By the end of the 19th century, U.S. leaders essentially look out at the world and say that we don’t have any desirable targets left. They had, decades prior, ended their interest in Canada and Mexico. In 1898, they were faced with the ultimate decision on Cuba, as well as Puerto Rico, Guam, and the Philippines, and pursued an imperial regime in those territories rather than annexing them and putting them on a path to statehood.
Then the imperial experience, especially the protracted guerilla war in the Philippines, shapes American views moving forward about the prospects for long-term imperialism abroad. And all of that, moving into the 20th century, contributes profoundly to a foundation for people like President Woodrow Wilson, who stepped forward onto the world stage and said the United States is no longer interested in conquest. In fact, nobody should be. Conquest should be an illegitimate practice. We should outlaw it under international law.
Getting back to the foundations of this liberal international order, what this history shows in one very prominent way is that one of the central foundations of that order, the prohibition of conquest, is not really based on liberal ideals.
Instead, it was based on something very selfish and very biased, and that was the simple old-fashioned bigotry that was pervasive throughout U.S. society and leadership across the 1800s. Moving forward we can see shadows of it in the enduring impact of these biases in U.S. society, ultimately influencing what has become modern nationalism. Which, even though it is kind of tempered in its racism or religious intolerance, still has the fundamental priority of saying these people belong in this country and these other people belong outside of this country. Those kinds of identities can very profoundly shape foreign policy.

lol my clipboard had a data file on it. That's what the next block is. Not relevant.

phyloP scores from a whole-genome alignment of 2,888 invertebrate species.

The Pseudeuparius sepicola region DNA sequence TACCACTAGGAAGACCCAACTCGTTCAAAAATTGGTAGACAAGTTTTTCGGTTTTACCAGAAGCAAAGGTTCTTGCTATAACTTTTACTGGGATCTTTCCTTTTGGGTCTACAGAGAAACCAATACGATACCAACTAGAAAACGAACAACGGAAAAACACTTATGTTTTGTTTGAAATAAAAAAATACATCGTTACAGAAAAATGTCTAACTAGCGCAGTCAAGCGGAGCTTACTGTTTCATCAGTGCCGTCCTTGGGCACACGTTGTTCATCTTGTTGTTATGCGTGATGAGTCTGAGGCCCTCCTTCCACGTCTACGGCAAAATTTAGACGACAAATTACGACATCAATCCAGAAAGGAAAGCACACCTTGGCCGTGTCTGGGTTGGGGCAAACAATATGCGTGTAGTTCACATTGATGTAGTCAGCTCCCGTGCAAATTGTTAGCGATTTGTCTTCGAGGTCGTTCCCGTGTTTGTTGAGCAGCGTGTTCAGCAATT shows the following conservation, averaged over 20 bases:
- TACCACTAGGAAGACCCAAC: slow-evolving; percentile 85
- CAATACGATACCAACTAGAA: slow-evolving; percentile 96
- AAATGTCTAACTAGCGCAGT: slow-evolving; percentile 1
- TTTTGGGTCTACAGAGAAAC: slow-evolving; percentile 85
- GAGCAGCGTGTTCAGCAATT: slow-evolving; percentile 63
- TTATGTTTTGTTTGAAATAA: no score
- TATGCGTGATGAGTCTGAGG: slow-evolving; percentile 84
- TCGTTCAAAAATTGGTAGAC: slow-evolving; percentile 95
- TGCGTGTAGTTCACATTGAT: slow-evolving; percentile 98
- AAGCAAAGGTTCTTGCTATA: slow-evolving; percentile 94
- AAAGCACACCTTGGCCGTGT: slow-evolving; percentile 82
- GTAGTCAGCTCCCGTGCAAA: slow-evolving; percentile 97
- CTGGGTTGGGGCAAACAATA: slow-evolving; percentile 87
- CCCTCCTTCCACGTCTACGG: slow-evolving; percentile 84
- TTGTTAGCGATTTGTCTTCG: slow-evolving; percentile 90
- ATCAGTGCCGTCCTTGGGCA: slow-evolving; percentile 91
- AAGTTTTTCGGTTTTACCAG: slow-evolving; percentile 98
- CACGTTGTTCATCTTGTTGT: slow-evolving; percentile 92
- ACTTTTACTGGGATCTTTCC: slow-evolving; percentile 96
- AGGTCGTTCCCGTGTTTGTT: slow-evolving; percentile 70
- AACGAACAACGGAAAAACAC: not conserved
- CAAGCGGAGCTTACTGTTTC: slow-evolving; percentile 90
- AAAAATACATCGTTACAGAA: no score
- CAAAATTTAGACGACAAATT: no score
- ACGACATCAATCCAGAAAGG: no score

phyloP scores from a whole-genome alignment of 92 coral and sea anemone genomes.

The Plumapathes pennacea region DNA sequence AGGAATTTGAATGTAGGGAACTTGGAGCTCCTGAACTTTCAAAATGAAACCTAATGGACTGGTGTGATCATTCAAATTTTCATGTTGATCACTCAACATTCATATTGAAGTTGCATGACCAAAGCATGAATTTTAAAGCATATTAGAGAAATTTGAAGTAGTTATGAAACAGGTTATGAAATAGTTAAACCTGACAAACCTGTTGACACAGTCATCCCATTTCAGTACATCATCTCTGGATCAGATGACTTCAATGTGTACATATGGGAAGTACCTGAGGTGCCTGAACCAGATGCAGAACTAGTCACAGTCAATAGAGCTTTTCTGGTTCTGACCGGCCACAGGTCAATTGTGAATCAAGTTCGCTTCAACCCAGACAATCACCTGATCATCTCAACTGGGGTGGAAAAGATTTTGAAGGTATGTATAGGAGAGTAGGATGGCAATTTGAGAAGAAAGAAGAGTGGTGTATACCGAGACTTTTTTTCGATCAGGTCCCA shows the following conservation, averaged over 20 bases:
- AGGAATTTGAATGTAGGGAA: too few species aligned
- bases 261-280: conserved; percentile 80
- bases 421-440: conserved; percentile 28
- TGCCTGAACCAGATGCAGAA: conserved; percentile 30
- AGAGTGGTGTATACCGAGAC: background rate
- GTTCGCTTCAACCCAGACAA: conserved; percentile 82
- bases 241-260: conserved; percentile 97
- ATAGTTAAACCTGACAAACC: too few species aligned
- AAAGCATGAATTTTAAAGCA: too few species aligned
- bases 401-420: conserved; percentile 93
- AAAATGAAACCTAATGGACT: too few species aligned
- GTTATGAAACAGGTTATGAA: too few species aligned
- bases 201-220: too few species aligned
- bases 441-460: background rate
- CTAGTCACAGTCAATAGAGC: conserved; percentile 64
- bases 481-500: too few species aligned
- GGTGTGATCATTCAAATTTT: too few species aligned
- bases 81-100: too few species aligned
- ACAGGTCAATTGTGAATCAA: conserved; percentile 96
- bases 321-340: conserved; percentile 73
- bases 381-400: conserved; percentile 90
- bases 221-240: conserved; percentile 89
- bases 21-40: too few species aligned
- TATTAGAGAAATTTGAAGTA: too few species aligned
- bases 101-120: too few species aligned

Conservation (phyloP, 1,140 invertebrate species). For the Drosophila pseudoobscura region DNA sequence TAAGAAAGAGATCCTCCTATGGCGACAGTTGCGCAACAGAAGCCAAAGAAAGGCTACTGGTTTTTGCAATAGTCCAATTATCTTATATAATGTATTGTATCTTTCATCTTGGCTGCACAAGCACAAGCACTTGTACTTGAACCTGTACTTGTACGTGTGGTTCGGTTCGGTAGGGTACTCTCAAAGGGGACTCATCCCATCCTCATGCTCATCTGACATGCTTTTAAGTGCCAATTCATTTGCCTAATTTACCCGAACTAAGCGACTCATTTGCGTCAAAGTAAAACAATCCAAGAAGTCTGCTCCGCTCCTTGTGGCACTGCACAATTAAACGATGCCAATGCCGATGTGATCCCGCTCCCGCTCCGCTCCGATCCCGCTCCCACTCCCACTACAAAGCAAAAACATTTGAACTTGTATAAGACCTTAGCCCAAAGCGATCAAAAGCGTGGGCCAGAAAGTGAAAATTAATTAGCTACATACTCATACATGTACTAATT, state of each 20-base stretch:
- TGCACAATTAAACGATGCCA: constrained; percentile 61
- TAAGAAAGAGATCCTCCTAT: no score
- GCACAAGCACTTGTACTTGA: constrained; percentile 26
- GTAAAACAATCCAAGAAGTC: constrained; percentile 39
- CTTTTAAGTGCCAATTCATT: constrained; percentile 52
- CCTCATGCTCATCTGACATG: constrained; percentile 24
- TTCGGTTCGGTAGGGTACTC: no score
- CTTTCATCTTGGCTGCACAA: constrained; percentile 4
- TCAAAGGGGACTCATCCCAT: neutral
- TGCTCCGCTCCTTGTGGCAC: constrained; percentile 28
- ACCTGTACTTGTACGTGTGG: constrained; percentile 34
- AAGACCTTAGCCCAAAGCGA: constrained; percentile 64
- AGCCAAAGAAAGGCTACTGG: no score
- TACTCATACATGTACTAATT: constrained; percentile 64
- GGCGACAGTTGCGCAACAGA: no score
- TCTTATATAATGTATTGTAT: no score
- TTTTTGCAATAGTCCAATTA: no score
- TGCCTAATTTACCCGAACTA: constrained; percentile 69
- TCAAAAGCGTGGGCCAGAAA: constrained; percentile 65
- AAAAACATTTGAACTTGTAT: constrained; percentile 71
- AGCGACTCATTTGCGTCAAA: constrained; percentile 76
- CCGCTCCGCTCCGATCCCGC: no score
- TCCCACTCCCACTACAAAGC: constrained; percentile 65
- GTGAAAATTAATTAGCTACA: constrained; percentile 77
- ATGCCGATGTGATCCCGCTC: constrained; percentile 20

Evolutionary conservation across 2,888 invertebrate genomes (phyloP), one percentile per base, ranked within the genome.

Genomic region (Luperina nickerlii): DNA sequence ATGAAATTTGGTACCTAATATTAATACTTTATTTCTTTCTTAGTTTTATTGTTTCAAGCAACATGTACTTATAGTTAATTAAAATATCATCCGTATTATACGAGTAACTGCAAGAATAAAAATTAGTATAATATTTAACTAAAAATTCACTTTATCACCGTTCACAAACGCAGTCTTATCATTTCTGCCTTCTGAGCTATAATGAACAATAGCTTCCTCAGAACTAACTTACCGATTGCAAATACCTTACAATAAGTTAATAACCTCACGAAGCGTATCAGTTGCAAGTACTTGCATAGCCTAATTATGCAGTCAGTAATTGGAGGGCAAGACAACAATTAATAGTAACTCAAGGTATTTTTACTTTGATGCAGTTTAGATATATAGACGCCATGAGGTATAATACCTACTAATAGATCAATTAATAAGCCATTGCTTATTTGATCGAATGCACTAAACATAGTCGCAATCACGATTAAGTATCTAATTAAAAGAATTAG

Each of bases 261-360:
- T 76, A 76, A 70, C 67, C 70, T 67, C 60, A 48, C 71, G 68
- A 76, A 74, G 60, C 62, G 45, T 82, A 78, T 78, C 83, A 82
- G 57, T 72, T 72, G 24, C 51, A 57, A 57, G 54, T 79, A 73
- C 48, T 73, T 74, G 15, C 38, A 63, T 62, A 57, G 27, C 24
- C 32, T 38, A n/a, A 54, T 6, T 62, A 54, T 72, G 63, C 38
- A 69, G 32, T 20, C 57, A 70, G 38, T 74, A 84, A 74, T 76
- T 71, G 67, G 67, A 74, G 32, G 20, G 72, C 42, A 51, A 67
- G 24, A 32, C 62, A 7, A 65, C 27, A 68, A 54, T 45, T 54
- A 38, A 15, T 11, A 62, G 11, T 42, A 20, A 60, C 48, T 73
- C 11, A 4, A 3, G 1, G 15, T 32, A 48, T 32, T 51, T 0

U.S. leaders looked out at the world and knew that, as a country, you are what you eat. And the United States has always been a picky eater.
PATRICK PORTER: I want to talk about one thing that connects our two books. And that is this notion of hegemony, and the quite complicated relationship between territory and rule, which is what Richard so brilliantly explores in his book.
My book is an attack on the idea of a liberal international order. It’s not primarily a complaint about American foreign policy. It’s more of an observation, or an argument about the tragic ways of international life itself. And in a nutshell, I say that liberal order is a contradiction in terms. That ordering, creating hierarchies on your terms abroad, is rough work. It’s brutal and involves illiberal compromises because the world is an illiberal place.
I particularly want to talk about the idea that America’s international primacy was unique because it was nonimperial. That is, one of the claims that’s made by some admirers of American foreign policy is that America did not have an empire, it had hegemony, or leadership that is nonimperial.
This is actually an older idea that we can trace back at least to George Grote, the British liberal historian of the 19th century, who drew a sharp distinction from the differences between hegemony, a sort of consensual rule over a coalition or an alliance, and arche, meaning a much more dominating power.